In short, the people living in Blue Zones work on all dimensions of a healthy life: not just a healthy diet, but a modest and light one; strong social ties with an even stronger, life-affirming dedication to family and the community; and an appreciation of the finer things in life, like a nice walk or time to unwind, which does wonders for mental health.
Though there is still a lot of research to be done, the evidence seems clear: a long and healthy life doesn’t require anything fancy or technological, but the sort of diet and values that are accessible to most of us — at least up to a point.
It is telling that among the handful of similarities common to all the Blue Zones was strong family and social ties and healthy community life. I think it says as much about the importance of building a good and generous society, and what such a relatively prosperous society may look like, then its does about the importance diet (which is just one dimension of overall health and wellness).
Just as physical and mental health are intricately intertwined, so too are individual and community health. It is much easier and more feasible to live a long and healthy life when your society provides the sort of stability, socioeconomic support, and environment to facilitate it all.
When your economic system requires you to work long, punishing hours at too fast of a pace to relax; when your food distribution system makes fresh produce expensive or inaccessible, and conversely makes less healthy processed food plentiful in its place; and when your society lacks mutually beneficial values of generosity and altruism, it is a lot harder for most people to maximize the potential of their minds and bodies.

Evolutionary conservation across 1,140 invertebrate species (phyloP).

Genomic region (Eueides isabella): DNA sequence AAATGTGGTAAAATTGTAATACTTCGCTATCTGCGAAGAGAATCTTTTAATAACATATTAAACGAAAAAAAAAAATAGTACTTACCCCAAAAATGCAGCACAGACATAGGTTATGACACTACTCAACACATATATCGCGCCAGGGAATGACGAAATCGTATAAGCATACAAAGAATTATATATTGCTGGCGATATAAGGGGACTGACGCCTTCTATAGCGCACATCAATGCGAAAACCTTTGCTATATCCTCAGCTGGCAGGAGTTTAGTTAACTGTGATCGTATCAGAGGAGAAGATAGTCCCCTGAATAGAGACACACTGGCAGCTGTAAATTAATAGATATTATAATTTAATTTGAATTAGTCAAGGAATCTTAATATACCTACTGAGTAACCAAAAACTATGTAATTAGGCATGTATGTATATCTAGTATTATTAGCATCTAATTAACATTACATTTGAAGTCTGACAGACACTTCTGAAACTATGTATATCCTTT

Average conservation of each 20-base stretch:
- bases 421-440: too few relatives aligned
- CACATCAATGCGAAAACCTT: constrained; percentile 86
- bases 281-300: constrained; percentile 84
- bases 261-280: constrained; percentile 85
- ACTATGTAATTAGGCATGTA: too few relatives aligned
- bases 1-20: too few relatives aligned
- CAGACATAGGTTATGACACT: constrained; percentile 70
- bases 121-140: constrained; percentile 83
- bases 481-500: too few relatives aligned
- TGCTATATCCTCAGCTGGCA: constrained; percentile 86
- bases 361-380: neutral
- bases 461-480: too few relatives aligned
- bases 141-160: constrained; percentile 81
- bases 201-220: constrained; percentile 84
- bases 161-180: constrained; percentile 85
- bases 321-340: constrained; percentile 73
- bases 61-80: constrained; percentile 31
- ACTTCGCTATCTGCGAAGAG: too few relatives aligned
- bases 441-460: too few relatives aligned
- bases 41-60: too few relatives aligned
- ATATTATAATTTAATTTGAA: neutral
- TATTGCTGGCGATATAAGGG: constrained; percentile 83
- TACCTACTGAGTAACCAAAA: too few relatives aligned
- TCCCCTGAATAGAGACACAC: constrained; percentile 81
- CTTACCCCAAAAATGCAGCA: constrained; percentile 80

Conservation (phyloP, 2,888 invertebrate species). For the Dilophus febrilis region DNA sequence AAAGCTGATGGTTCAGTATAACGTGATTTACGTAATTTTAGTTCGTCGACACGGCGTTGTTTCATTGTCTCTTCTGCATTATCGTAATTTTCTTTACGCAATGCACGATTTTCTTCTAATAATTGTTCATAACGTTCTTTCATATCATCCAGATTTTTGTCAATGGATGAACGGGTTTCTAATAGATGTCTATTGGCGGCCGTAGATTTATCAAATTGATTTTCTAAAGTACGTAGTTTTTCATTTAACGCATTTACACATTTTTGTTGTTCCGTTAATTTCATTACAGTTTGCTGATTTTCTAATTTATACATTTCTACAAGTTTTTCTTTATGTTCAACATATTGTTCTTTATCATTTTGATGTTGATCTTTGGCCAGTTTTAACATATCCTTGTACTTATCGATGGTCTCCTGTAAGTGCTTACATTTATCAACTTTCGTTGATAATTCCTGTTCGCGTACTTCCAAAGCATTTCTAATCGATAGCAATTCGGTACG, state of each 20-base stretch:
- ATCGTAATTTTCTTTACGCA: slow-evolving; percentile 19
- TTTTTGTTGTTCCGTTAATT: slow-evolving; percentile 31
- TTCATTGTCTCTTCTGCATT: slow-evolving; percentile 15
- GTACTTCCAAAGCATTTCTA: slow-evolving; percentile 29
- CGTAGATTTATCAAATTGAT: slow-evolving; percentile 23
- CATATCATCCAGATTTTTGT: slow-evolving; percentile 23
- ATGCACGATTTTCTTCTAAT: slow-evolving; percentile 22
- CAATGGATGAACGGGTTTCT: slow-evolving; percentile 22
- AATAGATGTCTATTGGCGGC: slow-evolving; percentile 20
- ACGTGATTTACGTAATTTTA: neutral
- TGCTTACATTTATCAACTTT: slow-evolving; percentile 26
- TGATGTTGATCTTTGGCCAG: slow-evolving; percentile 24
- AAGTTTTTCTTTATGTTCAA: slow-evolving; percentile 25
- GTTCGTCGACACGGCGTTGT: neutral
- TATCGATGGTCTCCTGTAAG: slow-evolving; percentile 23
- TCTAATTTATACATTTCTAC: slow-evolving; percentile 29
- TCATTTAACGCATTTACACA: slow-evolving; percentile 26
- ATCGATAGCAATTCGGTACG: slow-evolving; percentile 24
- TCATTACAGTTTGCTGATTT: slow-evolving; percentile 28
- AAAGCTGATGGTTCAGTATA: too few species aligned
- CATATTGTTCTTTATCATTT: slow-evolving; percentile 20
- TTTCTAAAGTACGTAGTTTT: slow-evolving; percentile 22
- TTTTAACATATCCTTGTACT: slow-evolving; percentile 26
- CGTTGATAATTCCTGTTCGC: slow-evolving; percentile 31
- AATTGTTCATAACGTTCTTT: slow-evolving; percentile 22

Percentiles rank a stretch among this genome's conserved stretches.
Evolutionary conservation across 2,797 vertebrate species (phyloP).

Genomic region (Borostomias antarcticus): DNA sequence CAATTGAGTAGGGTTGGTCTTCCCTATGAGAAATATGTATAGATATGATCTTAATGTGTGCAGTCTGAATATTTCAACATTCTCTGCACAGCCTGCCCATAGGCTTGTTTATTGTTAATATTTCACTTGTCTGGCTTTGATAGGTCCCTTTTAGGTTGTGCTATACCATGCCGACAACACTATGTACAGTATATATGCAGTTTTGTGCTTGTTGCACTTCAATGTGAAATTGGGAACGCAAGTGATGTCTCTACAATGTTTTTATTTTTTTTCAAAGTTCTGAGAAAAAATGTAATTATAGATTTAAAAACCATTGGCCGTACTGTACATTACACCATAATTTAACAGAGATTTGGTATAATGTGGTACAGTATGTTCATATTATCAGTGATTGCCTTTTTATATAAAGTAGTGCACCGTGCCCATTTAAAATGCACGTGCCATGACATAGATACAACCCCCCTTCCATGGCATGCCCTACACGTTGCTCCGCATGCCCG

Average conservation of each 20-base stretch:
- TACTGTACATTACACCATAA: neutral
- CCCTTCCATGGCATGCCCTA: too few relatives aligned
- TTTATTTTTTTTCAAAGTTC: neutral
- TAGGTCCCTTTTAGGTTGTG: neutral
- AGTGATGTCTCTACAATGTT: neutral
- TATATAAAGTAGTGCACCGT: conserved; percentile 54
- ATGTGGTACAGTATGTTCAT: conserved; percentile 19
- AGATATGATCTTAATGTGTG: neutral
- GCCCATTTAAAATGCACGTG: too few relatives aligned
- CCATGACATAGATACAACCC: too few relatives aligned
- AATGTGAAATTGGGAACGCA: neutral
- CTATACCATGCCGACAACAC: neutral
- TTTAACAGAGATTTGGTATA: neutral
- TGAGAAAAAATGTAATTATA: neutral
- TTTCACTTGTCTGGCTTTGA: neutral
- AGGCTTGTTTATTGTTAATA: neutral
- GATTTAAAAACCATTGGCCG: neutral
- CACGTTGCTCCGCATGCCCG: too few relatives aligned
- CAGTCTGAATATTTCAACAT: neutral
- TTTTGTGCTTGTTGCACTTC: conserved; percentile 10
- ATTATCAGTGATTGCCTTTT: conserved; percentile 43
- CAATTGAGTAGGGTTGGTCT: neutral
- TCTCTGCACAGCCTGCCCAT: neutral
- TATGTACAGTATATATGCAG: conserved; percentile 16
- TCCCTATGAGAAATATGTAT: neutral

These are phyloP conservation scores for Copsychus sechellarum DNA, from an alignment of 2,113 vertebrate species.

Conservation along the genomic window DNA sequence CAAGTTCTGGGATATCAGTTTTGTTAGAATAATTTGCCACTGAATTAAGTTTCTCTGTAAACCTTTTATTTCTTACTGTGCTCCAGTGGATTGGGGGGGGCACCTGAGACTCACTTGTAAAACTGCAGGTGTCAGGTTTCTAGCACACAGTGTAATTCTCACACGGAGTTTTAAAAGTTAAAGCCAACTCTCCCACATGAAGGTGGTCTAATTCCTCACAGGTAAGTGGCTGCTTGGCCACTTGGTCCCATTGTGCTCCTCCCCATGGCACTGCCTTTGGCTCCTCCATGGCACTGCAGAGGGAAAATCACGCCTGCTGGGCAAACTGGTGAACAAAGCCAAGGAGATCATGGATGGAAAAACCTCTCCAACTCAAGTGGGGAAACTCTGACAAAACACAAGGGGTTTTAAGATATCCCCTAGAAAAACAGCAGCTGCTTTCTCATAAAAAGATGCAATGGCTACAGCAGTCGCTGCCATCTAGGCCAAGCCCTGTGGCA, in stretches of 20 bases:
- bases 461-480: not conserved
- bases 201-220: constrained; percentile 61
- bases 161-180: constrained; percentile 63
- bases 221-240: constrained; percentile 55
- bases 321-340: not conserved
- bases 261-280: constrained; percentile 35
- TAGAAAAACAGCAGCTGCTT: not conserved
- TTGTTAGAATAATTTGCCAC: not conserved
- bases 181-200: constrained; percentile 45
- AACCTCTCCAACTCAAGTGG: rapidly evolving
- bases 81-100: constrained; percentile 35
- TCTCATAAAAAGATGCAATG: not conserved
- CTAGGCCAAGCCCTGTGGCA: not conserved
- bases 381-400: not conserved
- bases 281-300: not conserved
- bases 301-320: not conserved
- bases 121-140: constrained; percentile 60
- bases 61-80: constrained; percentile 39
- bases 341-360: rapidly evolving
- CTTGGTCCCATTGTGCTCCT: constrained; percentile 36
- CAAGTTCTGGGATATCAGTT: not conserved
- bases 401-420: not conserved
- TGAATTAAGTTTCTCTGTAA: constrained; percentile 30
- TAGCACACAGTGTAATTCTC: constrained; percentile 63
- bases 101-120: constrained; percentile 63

Here is hoping that Blue Zones become less of an anomaly and more of a model to emulate and expand elsewhere. We see clear examples of the sorts of behaviors and
As humans live longer than ever, it is not surprising that what we define as middle age is also shifting upwards.
A study conducted by researchers from the International Institute for Applied Systems Analysis (IIASA) and Stony Brook University confirmed this, as HuffPo reports:
The researchers used projections of Europe’s population until the year 2050 to look at how an increasing life expectancy changes the definition of “old.” They used different rates of increases, ranging from a stagnant life expectancy to one which grew 1.4 years per decade, to look at the portion of the population who was considered to be old. They looked at both the conventional definition, which considers people over age 65 old, and a new measure, which advances the threshold for old age as overall life expectancy grows.
The findings, published in the journal PLOS ONE, say that as the life expectancy increased with the new measure of old age, the proportion of older people in the population continually fell. The researchers say that we must adjust the threshold we use to determine old age, otherwise the proportion of older people will grow as life expectancy increases.
“What we think of as old has changed over time, and it will need to continue changing in the future as people live longer, healthier lives,” Scherbov said.
It is amazing to live in a time when humans are pushing the limits of both longevity and quality of life: not only are we adding more years to our time on Earth, but we are increasingly managing to maintain relatively healthy mental and physical faculties (especially with regards to Blue Zones and other countries where centenarians are increasingly common).
Given the rapid gains in medicine, nutrition, and public health, who knows how much longer and better people will continue living over the course of the 21st century.
It seems we cannot go a week without scientific and medical institutions (or even the wider public) flip-flopping on the healthiness or unhealthiness of particular foods. Slate explores what this often chaotic and confusing state of affairs says about nutrition science and its present limitations.
The takeaway from the potato controversy is not that lobbyists sometimes base their campaigns on real science. Rather it’s that the David-and-Goliath narrative of science versus Big Ag may be blinding us to another, even bigger problem: the fact that there is often very little solid science backing recommendations about what we eat.